ANZAC Day 2017admin
On April 25, we honour the people who sacrificed their sanity and lives to protect the goodwill of others around the world.
On a personal level, I have always felt great pride in being both Australian and Kiwi. Anzac Day has always meant more to me than every other day on the calendar.
Thanks to my father, Maxwell Jones, I have been granted the privilege of reading excerpts from his grandfather’s World War I diary. Dad was able to transcribe the diary before it was donated to the Australian War Memorial and makes for some compelling reading. It gave me a stronger appreciation of hardship and sacrifice.
The diary of Alexander Gordon Maxwell gives a glimpse into the life of a member of the Royal Australian Naval Bridging Train (RANBT) – Australia’s most decorated naval unit of World War I. The diary also depicts how life was on board the SS Port Macquarie as it travelled from Port Melbourne in June 1915 to Colombo, then Bombay and finally, Gallipoli.
Influenza was rife on board, not just between the humans, but also 420 horses of which 70 died.
The seas were high and stormy, the wind sprung up and blew harder than Alexander had ever seen a north wind blow along St Kilda Road.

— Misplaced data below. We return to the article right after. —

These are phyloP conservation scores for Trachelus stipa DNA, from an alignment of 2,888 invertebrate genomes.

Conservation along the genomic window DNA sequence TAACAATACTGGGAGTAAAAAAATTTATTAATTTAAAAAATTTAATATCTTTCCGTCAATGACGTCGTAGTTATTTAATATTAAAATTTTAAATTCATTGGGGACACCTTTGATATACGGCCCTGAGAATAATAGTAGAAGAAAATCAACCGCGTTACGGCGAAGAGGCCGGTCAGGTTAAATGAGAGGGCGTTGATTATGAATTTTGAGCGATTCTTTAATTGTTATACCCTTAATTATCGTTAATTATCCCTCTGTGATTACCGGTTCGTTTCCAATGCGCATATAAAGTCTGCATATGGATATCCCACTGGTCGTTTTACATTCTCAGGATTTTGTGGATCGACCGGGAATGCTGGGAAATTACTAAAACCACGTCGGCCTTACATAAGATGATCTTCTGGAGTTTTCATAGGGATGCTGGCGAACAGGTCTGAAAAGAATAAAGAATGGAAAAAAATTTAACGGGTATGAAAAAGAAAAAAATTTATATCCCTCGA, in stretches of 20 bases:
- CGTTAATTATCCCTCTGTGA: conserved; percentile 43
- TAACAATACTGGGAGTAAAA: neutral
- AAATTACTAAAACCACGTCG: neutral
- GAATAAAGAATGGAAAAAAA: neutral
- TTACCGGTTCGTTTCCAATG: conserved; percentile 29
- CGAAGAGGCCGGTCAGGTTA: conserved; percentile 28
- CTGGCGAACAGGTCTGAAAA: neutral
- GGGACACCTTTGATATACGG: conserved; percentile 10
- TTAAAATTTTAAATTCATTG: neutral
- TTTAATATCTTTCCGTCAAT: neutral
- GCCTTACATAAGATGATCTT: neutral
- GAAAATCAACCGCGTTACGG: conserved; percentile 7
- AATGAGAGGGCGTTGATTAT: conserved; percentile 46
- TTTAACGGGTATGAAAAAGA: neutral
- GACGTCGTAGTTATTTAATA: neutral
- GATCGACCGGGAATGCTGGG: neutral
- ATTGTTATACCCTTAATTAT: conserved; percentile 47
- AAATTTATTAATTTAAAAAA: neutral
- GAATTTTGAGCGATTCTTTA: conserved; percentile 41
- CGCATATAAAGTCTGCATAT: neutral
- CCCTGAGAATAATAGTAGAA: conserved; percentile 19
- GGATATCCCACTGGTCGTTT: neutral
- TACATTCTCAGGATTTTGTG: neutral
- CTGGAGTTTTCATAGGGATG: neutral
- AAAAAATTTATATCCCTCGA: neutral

Through tough conditions, Alexander took solace in the daily provision of bread and marmalade … Far out, we take our daily meals for granted …
After the SS Port Macquarie departed Bombay, the ship continued to travel through the Suez Canal to the island of Imbros just off the coast of Turkey.
Only miles from Gallipoli, the heavy gunfire could be heard. This photo sourced from the Australian War Memorial (www.awm.gov.au) shows how close Alexander was to enemy bombardment. How frightening it must have been for everyone serving and supporting.
TechTiger honours the Anzacs on April 25.
“They shall grow not old, as we that are left grow old;
Age shall not weary them, nor the years condemn.
At the going down of the sun and in the morning
We will remember them.”